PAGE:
She was fascinated by anything to do with India, and so, while she was still very young, she became entranced by a visitor from India called Conway Barton. She was unaware that she is a considerable heiress and was too naive to realise that Conway was a thoroughly debauched character who only wanted her for her money. Her Great-Grandfather the Earl agrees to the match because he is getting very old, is not such a good judge of character as he used to be, and is concerned about who would care for Winter after his death.
After his return to India, Conway sinks back into his life of drinking and debauchery and when the time comes for the marriage knows that he cannot go to England to fetch his prospective bride, as the years have taken their toll on him and he would surely be rejected if he presents himself at the Earl's estate. He takes advantage of the fact that his assistant, Captain Alex Randall, is on leave in England and orders him to escort his wife to India.
Captain Randall, who is very well aware of his Superior's reputation and lifestyle, is against the idea of his marriage to an impressionable young girl, and when he meets Winter and is instantly drawn to her, he tries to warn her off the marriage. Winter however, who was in love with the idea of returning to the India of her childhood and who viewed Conway through the rose-tinted spectacles of distant memory, was having none of it and bitterly resented Alex's interference.
They undertook the slow voyage to India under the kindly chaperonage of Mrs Arbuthnot and her two daughters Lottie and Sophie. Once in India, a too ardent suitor, drives Winter into running to Conway and it is only too late, when they are already married, that she learns to her horror what he is really like.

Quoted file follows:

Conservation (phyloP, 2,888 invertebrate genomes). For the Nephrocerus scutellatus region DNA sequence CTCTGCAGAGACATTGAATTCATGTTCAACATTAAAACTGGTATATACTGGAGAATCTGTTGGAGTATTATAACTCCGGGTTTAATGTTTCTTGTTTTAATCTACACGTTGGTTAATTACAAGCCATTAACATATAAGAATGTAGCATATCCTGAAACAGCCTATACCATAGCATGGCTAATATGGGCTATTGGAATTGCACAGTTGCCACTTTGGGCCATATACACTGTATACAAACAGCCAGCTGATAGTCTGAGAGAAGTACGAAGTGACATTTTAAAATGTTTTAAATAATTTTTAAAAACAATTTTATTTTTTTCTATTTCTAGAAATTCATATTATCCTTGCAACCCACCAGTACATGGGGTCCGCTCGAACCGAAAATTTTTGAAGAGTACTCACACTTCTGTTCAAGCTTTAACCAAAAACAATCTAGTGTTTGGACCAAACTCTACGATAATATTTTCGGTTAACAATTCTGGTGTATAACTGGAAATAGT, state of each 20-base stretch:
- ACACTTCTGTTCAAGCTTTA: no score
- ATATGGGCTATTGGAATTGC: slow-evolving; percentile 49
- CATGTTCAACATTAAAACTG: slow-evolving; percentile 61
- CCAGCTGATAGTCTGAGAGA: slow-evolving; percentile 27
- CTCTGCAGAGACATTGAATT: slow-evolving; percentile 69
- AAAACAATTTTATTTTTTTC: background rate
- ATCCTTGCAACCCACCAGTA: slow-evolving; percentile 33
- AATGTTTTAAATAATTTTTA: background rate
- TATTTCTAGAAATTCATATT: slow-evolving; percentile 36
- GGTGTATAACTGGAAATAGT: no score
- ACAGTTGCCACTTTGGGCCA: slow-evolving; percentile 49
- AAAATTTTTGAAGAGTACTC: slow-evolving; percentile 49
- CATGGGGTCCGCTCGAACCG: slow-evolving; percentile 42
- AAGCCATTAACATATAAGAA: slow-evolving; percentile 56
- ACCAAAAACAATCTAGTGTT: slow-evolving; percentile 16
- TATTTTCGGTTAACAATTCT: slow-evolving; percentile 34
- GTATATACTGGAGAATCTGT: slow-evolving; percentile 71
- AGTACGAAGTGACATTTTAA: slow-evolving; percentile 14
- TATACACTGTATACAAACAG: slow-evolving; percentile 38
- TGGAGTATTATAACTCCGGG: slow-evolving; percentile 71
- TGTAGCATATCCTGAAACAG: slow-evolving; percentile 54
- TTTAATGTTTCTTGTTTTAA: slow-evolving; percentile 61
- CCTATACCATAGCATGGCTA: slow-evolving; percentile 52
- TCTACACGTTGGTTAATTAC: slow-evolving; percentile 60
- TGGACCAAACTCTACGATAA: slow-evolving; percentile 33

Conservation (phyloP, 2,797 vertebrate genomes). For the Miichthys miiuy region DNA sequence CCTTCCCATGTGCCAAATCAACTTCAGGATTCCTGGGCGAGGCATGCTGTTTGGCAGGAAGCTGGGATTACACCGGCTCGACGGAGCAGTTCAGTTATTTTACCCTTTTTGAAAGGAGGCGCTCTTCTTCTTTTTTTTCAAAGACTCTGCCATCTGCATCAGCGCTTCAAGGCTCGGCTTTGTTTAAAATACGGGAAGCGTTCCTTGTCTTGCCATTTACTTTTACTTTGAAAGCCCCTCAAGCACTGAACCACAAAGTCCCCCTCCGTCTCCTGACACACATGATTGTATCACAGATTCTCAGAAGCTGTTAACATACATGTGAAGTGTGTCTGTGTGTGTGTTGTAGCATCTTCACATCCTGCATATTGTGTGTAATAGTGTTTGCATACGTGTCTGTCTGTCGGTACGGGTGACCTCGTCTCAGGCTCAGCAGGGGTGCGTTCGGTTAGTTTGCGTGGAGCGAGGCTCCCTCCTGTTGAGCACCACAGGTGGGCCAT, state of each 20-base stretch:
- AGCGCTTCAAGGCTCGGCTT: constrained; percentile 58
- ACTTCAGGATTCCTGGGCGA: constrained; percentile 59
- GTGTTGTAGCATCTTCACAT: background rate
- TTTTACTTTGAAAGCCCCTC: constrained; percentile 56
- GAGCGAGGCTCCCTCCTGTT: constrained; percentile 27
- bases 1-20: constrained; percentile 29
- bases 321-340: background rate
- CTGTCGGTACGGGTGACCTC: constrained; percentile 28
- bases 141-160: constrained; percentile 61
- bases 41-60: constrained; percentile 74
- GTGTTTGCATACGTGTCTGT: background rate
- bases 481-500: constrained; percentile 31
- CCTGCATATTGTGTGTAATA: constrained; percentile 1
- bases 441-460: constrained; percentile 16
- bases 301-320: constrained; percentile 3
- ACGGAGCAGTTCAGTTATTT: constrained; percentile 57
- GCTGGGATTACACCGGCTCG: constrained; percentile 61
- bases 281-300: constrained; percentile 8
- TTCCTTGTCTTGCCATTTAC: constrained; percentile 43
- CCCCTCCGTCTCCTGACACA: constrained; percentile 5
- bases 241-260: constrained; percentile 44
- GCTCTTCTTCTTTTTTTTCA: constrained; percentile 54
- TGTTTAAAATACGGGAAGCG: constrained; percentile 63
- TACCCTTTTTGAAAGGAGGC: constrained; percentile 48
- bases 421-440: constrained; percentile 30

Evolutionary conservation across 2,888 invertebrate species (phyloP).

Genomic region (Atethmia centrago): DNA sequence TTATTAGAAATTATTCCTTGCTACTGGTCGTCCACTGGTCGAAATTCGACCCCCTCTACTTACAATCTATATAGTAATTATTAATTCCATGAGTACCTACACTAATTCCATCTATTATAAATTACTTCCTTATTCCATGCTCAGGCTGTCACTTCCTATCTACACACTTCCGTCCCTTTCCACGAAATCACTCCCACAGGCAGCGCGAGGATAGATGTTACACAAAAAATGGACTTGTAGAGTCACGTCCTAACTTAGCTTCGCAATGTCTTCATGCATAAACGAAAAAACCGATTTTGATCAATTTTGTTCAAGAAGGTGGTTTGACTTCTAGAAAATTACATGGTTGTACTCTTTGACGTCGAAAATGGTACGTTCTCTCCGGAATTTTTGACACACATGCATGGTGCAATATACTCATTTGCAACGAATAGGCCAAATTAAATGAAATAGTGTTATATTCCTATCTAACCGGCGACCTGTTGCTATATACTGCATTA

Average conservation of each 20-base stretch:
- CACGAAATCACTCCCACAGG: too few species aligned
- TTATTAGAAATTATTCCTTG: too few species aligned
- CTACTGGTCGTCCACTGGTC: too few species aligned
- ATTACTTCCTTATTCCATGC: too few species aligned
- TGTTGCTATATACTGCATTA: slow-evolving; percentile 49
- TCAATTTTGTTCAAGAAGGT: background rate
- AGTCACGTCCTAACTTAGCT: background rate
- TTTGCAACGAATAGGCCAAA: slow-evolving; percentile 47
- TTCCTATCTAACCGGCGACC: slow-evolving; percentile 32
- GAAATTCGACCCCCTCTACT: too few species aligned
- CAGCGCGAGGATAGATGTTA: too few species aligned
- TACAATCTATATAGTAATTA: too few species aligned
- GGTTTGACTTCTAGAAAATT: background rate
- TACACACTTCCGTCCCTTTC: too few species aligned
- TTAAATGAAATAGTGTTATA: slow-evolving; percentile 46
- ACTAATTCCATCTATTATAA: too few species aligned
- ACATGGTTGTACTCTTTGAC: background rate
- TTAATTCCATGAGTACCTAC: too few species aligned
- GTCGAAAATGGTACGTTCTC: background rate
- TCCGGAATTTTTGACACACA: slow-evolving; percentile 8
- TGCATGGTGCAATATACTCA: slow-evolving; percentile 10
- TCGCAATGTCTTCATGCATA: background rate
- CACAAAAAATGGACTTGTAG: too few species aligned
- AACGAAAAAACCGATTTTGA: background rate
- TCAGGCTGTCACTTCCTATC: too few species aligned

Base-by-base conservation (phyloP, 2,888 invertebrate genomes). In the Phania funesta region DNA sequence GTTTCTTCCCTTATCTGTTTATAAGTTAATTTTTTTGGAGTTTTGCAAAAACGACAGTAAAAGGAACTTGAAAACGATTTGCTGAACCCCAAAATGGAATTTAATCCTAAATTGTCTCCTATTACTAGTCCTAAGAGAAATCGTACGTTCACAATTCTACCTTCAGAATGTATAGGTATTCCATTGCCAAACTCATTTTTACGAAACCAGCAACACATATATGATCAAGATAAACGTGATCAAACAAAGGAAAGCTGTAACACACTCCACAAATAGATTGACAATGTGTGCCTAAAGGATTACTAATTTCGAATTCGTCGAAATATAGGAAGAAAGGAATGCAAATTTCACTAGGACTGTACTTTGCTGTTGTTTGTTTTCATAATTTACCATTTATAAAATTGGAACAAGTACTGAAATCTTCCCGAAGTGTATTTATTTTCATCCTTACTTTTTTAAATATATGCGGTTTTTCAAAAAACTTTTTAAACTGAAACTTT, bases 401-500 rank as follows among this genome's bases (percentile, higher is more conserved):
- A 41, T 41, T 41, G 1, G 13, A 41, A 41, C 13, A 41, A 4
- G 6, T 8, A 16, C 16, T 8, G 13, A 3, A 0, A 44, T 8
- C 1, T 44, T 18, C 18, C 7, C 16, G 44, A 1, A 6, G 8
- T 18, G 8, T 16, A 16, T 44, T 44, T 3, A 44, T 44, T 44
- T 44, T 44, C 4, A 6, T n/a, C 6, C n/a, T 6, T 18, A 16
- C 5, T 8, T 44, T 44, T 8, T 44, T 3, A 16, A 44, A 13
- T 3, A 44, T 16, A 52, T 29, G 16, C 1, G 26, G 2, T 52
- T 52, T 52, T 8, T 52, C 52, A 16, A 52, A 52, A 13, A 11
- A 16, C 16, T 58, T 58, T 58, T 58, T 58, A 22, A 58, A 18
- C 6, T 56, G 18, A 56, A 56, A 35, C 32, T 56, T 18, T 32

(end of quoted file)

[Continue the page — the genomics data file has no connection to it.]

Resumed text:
As the tensions rise in the Bartons marriage, the politics and landscape of India begin to boil and seethe with discontent. Faced with a disastrous marriage and her growing attraction to Alex, suddenly Winter finds herself immersed in trying to survive through the horror and tragedy of the Indian Mutiny of 1857.
M.M Kaye, who died in in 2004 aged 95, came from a prominent Anglo-Indian family and had been brought up in India. Her knowledge of the country and love of it's diverse peoples and landscapes shines through the writing. She is also very knowledgable about the historical aspects of the Indian Mutiny and is very even-handed in how she tells both sides of the story.
So you will need a long, cool drink and some little snacks as you escape into a world of moonlit palace gardens, deep jungles and teeming bazaars. An ideal book for the beside the pool on a long hot afternoon or on a long plane journey.
Sunday, 1 November 2009
Wearying of conspiracy theory thrillers that find mystery, violence and shadowy secret societies in every corner of ancient and medieval history, sick of books that are promoting themselves as 'better than Dan Brown', and heroes that can jump out of planes while simultaneously machine gunning the bad guys and doing spiralling somersaults, I returned to my bookshelf for some nostalgia, for a book I had read many times and enjoyed each time.